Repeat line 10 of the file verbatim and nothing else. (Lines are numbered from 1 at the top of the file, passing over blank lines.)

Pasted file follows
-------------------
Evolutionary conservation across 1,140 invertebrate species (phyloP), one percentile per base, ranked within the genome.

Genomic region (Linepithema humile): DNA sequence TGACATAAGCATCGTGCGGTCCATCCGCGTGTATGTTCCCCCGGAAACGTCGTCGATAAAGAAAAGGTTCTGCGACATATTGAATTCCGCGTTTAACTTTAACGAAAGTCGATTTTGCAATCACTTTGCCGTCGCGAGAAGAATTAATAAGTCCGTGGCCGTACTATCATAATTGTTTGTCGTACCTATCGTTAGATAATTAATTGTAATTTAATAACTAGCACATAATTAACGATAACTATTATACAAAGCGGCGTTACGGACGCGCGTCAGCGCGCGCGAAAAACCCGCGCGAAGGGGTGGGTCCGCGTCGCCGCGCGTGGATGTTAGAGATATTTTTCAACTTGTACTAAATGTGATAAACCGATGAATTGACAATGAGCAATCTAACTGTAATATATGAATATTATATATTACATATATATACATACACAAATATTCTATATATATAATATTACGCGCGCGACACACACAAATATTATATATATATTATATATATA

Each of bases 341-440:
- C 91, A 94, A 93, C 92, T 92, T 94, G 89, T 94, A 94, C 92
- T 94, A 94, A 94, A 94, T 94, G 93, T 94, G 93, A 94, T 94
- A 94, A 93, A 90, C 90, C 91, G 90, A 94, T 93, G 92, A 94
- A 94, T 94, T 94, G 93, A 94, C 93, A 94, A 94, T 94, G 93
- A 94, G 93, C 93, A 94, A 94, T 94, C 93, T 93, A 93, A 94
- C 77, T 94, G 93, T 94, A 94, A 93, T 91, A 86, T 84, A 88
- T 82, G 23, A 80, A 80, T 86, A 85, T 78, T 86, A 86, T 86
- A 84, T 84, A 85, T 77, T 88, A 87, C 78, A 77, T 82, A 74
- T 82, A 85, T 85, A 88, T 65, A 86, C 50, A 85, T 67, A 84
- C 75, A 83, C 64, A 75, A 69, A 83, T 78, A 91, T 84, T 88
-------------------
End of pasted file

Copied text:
- T 82, G 23, A 80, A 80, T 86, A 85, T 78, T 86, A 86, T 86